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Figure 9.5 Distribution of unworked river cobbles in layer VIII of the Grotte Vaufrey. After Rigaud & Geneste 1988.

occasional use of the cave as a carnivore den, there is considerable debate about how much this has contributed to the faunal assemblage. From a study of various taphonomic aspects of the bones, Binford (1988) has suggested that most of the faunal remains recov ered from the main area of industrial activity along the southern wall of the cave probably derive from carnivore activity, apparently preceding the main period of human occupation in this level. This has been disputed by Simek (1988) from the results of his own

Figure 9.6 Distribution of racloirs in layer VIII of the Grotte Vaufrey. After Rigaud & Geneste 1988.

Figure 9.6 Distribution of racloirs in layer VIII of the Grotte Vaufrey. After Rigaud & Geneste 1988.

statistical analyses of distributions of faunal remains, who suggests that most of the faunal remains from all parts of the site are probably related directly to human occupation. In either case, it is apparent from the published plans that faunal remains in general are widely distributed in the site, with much less concentration along the southern wall of the cave than for the lithic remains (Fig. 9.8). An interesting feature of the faunal material is a clear concentration of heavily fragmented bone splinters recorded within a small area

Figure 9.7 Distribution of notches and denticulates in layer VIII of the Grotte Vaufrey. After Rigaud & Geneste 1988.

Figure 9.7 Distribution of notches and denticulates in layer VIII of the Grotte Vaufrey. After Rigaud & Geneste 1988.

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towards the rear, eastern, end of the cave (Fig. 9.9). This apperently indicates a special location of intensive smashing of red deer and horse bones, presumably for marrow extraction and could well relate to one particular episode of human activity on the site.

6. Finally, Rigaud & Geneste (1988) note that while no well defined hearths were detected in this occupation level, nor indeed in any of the occupations at Grotte Vaufrey, there appeared to be recognizable concentrations of burned bones or charcoal at two separate

Figure 9.8 Overall distribution of faunal remains in layer VIII of the Grotte Vaufrey. As discussed in the text, many of these remains are likely to derive from contemporaneous use of the site as a carnivore den. After Rigaud & Geneste 1988.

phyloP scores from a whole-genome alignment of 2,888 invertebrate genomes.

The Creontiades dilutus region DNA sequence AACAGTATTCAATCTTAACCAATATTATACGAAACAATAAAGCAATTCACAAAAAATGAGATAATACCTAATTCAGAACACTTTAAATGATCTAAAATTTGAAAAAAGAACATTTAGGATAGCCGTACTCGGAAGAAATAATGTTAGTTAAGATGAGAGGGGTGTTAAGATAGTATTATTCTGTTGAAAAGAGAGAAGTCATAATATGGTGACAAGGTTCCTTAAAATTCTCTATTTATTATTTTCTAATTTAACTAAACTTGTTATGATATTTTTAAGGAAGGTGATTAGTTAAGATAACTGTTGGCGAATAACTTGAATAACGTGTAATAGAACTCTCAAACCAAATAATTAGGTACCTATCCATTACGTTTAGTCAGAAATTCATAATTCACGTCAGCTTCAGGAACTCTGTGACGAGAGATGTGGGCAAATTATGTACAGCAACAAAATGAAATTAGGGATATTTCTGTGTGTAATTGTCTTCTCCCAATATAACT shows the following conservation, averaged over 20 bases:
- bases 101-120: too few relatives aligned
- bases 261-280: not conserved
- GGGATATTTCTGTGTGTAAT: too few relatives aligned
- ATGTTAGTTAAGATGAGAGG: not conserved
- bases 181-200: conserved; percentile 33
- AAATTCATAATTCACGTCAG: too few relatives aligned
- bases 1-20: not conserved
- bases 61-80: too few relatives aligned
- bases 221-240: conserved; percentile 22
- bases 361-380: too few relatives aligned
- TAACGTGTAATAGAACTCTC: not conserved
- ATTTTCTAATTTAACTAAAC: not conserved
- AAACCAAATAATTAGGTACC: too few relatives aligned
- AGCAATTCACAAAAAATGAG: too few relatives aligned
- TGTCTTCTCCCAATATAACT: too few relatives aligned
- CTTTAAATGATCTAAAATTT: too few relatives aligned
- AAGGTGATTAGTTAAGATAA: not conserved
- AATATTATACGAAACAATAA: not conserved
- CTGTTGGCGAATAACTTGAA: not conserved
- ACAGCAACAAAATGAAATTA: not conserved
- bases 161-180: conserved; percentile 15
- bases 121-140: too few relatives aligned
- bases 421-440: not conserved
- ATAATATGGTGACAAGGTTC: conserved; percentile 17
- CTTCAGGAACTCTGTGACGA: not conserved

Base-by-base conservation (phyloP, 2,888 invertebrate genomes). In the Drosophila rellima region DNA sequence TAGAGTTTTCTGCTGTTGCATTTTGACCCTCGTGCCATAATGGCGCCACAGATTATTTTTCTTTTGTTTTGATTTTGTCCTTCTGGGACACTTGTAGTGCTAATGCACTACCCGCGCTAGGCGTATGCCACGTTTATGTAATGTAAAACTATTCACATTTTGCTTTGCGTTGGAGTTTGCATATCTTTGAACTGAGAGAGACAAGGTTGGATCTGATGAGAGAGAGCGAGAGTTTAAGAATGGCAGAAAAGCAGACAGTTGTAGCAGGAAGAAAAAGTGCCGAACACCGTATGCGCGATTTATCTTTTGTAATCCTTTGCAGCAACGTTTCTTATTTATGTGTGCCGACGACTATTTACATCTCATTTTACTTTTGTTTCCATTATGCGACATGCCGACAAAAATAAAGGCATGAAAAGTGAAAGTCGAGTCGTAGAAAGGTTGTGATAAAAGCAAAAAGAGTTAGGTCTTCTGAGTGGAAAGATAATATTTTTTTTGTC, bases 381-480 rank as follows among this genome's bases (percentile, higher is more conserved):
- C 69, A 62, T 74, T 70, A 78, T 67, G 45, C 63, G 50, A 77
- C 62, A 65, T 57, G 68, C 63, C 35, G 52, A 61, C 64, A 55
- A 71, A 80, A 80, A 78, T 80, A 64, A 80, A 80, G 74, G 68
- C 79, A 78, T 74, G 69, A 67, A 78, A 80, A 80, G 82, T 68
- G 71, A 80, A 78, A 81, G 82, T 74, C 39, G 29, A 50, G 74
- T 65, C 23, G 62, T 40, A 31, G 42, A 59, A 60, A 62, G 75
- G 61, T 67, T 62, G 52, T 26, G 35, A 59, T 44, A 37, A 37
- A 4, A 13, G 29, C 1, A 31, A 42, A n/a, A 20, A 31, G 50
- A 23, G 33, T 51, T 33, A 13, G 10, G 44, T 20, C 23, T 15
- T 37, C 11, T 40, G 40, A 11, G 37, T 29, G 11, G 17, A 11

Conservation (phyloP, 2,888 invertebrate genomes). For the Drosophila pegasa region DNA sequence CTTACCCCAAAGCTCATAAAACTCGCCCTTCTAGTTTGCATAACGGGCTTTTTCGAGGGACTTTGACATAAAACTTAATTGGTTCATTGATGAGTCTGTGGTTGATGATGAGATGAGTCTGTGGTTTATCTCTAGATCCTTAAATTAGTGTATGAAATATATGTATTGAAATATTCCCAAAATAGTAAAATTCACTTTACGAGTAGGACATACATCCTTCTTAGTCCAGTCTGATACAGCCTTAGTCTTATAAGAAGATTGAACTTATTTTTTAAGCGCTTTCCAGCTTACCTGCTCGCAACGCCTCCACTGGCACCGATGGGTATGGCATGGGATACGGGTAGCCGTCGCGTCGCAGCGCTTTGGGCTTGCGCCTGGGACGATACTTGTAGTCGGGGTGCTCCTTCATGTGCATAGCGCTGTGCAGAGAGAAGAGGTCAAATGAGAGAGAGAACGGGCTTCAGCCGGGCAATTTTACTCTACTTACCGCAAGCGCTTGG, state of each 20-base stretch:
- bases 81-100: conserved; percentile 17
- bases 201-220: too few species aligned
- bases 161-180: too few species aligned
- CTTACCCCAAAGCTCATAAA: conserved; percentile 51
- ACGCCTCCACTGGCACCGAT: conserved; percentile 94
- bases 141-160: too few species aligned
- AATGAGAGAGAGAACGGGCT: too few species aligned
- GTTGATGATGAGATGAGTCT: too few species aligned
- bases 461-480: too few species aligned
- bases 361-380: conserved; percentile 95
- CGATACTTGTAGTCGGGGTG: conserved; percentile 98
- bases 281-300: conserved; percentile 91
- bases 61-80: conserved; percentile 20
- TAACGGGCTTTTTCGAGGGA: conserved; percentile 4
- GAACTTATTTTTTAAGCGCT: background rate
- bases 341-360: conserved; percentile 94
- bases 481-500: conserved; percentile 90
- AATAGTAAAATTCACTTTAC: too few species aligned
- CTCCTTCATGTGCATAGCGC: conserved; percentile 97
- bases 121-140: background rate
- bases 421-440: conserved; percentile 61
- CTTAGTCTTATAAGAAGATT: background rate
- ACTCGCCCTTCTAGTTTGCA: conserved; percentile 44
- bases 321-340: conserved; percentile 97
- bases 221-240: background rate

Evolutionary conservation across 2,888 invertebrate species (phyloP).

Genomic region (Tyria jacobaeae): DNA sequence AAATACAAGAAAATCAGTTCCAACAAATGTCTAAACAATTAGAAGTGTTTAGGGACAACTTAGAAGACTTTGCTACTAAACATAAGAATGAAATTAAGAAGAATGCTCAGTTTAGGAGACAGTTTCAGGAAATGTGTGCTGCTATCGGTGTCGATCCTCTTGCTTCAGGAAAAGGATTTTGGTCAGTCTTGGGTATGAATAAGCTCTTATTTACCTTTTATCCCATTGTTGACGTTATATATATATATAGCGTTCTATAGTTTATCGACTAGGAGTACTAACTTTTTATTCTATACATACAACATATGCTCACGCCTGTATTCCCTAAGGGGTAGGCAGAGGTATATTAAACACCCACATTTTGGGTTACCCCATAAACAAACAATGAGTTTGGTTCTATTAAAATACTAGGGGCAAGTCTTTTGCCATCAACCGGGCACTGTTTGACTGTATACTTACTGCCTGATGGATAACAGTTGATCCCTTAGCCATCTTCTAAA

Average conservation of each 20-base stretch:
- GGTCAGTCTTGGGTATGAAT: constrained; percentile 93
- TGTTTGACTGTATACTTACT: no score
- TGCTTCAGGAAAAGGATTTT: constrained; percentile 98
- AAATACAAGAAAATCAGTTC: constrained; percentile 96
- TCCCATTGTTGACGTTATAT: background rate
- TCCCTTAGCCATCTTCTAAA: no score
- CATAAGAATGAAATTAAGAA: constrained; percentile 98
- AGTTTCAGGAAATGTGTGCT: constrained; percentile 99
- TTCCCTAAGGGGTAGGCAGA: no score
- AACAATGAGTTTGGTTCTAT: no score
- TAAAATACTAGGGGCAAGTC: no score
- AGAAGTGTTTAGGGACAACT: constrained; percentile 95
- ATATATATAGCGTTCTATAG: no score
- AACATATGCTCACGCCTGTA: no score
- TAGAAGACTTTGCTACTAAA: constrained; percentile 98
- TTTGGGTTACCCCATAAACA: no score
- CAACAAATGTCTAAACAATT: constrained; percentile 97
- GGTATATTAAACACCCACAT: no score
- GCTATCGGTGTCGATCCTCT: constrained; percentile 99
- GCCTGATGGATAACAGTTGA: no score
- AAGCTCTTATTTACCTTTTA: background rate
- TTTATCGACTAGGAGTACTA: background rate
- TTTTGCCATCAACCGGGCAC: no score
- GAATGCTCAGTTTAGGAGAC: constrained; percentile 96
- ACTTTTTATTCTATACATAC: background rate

Figure 9.8 Overall distribution of faunal remains in layer VIII of the Grotte Vaufrey. As discussed in the text, many of these remains are likely to derive from contemporaneous use of the site as a carnivore den. After Rigaud & Geneste 1988.

points in the deposit (Fig. 9.10), each fairly close to one of the main flint flaking areas discussed above. In all probability these are the remains of brief fires lit for heat and perhaps cooking or food preparation within the main zone of industrial activity on the site. Again, whether different fires were lit during the same phase of occupation or during a sequence of separate occupations can hardly be decided from the available data.

Figure 9.9 Distribution of small long-bone splin ters in layer VIII of the Grotte Vaufrey, plotted as an 'iso-density' distribution diagram. After Binford 1988.

The spatial distributions documented at the Grotte Vaufrey, therefore, provide some useful, if limited, data on the patterns of human use of the site. Rigaud & Geneste (1988) argue that the distributions almost certainly represent a palimpsest of repeated phases of site occupation, possibly spanning a long period. Nevertheless, the overall distribution of the archaeological material leaves no doubt that the human groups who occupied the site were very small and can hardly have used the site for more than fairly short-term visits. Despite this, there is evidence for a wide range of activities in the site

Figure 9.10 Distribution of traces of burning in layer VIII of the Grotte Vaufrey, aparently shozving two main concentrations (in squares F-I/9-10 and J-K/13-15), possibly representing the location of two hearths. After Rigaud & Geneste 1988.

Figure 9.10 Distribution of traces of burning in layer VIII of the Grotte Vaufrey, aparently shozving two main concentrations (in squares F-I/9-10 and J-K/13-15), possibly representing the location of two hearths. After Rigaud & Geneste 1988.

- intensive flaking of imported nodules of raw material, the production, use and discard of several varieties of tools, occasional use of fires and apparently the introduction and processing of several different species of animals (red deer, roe deer, horse, bovids, chamois). Rigaud & Geneste (1988) speculate that the area of concentrated lithic and flaking debitage along the south wall of the cave - which receives the longest exposure to sunlight - may have served as the main location for various daytime activities, while the area along the northern wall, apparently less affected by draughts, may have served pri marily for overnight sleeping. Perhaps the main point to keep in mind is the relative inaccessibility of this site and the sparse distribution of archaeological material throughout the occupation sequence as a whole. In this respect the site may reflect a very different pattern of use to that represented in many of the archaeologically richer and more intensively occupied sites located in more low-lying and accessible positions in the major river valleys of the region.

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